Record Numbers for Huntington Police Recruitment

By: Olivia Fecteau Email
By: Olivia Fecteau Email
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HUNTINGTON, W.Va. (WSAZ) -- For the first time this year, people applying to join the Huntington Police Department don't have to live in city limits to be considered. That means more than 300 people applied during the latest recruitment drive, the highest for the department since 1998.

About 200 people showed up for a physical agility test at Huntington High School on Saturday morning. That's the first hurdle in a competitive process, followed by a written exam in two weeks. In the end, about six new officers being hired this summer.

"We're really pleased with the turnout. We did a big recruitment campaign this year," Captain Hank Dial said. "We've been in the 150 range for the last several years."

The challenge for participants: 18 pushups and 27 situps -- each in one minute -- followed by a 1.5-mile run in 15 minutes, 20 seconds.

"About one-third of the people either don't show up for the physical agility test or fail it," Dial said.

Many of the people participating on Saturday said they felt prepared for the physical challenge.

"I feel really prepared," Jessica Thompson, who has previously done ROTC, said. "I work out often, so this physical fitness test will kind of just hopefully be a really good workout."

Matthew Keesee, another hopeful, said he has been working out and running every other day.

"I feel a little nervous, but I feel prepared," Keesee said. "I feel like I'm able to do what they need, to get it done."

Among the reasons recruits gave for their interest in law enforcement, several said they like helping people and being part of a brotherhood.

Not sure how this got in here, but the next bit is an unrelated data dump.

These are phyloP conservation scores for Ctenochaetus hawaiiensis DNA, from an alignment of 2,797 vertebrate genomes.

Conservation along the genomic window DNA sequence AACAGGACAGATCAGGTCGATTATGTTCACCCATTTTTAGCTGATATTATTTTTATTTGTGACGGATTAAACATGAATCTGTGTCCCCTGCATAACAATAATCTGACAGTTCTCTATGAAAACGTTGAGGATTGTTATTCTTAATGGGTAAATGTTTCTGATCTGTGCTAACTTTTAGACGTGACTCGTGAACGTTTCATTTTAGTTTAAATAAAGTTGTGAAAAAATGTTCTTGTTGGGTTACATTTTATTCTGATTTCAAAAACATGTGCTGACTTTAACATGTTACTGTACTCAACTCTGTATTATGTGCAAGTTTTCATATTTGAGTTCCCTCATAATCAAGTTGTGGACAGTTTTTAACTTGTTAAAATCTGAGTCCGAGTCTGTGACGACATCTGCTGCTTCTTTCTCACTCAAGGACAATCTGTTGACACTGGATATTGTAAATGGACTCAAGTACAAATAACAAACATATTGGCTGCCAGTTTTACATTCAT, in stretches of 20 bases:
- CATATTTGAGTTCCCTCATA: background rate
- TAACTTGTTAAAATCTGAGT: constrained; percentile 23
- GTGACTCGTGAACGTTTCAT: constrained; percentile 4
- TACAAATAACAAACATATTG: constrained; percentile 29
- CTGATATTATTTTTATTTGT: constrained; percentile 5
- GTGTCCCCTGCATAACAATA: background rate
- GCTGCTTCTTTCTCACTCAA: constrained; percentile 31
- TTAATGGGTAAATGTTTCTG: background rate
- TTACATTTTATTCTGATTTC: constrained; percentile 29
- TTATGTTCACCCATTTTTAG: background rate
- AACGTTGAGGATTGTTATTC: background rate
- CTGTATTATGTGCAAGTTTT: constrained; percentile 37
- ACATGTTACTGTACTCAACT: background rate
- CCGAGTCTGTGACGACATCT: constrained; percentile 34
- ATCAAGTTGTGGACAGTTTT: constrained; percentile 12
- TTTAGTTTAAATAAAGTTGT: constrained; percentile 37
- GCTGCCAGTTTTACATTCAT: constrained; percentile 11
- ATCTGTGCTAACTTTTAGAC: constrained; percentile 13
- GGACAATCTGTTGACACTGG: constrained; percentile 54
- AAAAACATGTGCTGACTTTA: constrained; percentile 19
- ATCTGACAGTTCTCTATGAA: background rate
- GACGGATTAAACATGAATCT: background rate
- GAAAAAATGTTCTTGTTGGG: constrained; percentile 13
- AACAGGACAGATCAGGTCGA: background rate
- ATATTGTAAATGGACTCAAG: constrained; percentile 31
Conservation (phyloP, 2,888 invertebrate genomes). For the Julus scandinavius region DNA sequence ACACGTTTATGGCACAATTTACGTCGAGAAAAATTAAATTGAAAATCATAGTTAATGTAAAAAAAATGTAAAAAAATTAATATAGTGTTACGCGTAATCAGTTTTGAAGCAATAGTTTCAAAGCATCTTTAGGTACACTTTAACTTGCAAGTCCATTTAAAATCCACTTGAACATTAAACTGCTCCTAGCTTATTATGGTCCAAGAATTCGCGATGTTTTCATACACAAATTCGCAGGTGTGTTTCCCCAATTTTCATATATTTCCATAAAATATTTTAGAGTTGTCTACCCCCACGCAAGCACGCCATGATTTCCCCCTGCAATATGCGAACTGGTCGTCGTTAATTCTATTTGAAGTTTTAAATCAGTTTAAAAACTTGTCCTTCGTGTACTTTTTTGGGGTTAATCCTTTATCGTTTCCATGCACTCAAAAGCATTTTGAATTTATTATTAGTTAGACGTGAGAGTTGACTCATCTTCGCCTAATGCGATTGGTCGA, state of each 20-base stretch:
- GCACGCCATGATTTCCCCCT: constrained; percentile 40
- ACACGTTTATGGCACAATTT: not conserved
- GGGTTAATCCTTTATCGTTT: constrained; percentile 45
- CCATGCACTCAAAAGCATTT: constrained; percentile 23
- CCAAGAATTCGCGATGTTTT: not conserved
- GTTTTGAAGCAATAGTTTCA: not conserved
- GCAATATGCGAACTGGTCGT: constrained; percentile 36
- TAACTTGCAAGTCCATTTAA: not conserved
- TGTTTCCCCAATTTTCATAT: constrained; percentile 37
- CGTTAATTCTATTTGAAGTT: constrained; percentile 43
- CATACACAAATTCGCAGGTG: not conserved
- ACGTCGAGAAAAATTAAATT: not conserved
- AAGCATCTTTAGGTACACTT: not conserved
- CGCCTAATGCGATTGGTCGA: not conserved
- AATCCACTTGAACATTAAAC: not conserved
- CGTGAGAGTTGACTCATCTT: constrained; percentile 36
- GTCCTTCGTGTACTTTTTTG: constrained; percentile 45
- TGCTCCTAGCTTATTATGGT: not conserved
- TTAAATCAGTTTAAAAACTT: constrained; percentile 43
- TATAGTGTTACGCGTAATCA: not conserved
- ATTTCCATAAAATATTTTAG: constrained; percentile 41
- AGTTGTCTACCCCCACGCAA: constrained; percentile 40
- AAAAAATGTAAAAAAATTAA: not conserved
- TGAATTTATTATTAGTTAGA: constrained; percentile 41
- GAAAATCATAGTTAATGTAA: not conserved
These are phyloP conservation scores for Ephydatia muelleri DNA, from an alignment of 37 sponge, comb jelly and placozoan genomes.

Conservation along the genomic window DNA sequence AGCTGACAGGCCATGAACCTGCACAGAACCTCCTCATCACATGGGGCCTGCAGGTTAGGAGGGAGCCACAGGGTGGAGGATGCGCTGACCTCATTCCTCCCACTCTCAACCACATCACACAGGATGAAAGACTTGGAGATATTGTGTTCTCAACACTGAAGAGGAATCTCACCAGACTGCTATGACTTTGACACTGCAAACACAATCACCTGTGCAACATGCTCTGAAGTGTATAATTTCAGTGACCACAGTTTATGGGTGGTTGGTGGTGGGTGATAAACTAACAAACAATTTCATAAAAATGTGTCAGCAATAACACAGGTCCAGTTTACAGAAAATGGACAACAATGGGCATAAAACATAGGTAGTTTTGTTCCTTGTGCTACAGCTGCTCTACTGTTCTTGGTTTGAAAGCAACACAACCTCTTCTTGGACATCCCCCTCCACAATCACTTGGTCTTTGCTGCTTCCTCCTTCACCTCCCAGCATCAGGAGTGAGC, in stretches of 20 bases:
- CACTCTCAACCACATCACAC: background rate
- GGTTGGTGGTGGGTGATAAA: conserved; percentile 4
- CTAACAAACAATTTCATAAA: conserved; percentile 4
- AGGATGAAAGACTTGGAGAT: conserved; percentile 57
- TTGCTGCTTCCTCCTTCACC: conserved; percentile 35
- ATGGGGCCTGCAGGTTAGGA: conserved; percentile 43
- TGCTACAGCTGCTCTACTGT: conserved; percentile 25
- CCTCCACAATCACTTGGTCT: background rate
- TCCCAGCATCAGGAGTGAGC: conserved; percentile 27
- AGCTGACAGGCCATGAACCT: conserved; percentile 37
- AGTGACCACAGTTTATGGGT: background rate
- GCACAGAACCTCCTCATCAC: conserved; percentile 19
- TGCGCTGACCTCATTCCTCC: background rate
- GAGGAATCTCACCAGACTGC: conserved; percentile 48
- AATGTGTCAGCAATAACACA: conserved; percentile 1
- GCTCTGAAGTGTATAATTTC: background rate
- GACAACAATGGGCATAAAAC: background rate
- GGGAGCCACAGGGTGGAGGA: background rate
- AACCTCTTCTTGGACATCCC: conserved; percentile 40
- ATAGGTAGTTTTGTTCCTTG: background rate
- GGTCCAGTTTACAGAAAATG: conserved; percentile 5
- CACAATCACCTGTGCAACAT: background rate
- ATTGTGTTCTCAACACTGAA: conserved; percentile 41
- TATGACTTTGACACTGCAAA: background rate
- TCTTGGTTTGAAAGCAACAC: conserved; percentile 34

"I like the brotherhood, just being one big family," Anthony Wells said. "I like to help the younger generation. I've got two younger brothers that are still in school, high school and grade school. It's nice to help that generation. They're the ones that are going to be taking care of us."

Wells lives in Wetzel County. He said the decision to drop the Huntington residency requirement, which meant all officers had to live in city limits, has been a factor in his decision.

"My girlfriend actually goes to Marshall, so I'll be down here," Wells said. "We're planning on living in Barboursville, so it does help."

Speaking to the crowd of recruits, Chief Skip Holbrook offered some encouragement while being straightforward.

"This could be the very first day of a distinguished career for many of you guys," Holbrook said.

He added, "Not everybody is the caliber it takes to be a Huntington police officer."

The competition is stiff. Dial said that, while they'll only hire six officers, they'll keep this hiring list for about three years.

"I anticipate we'll probably hire ten to fifteen people off this list," Dial said.

As Thompson prepared for the initial challenge, pushups, she said she felt prepared.

"I'm just trying to do my best," Thompson said.


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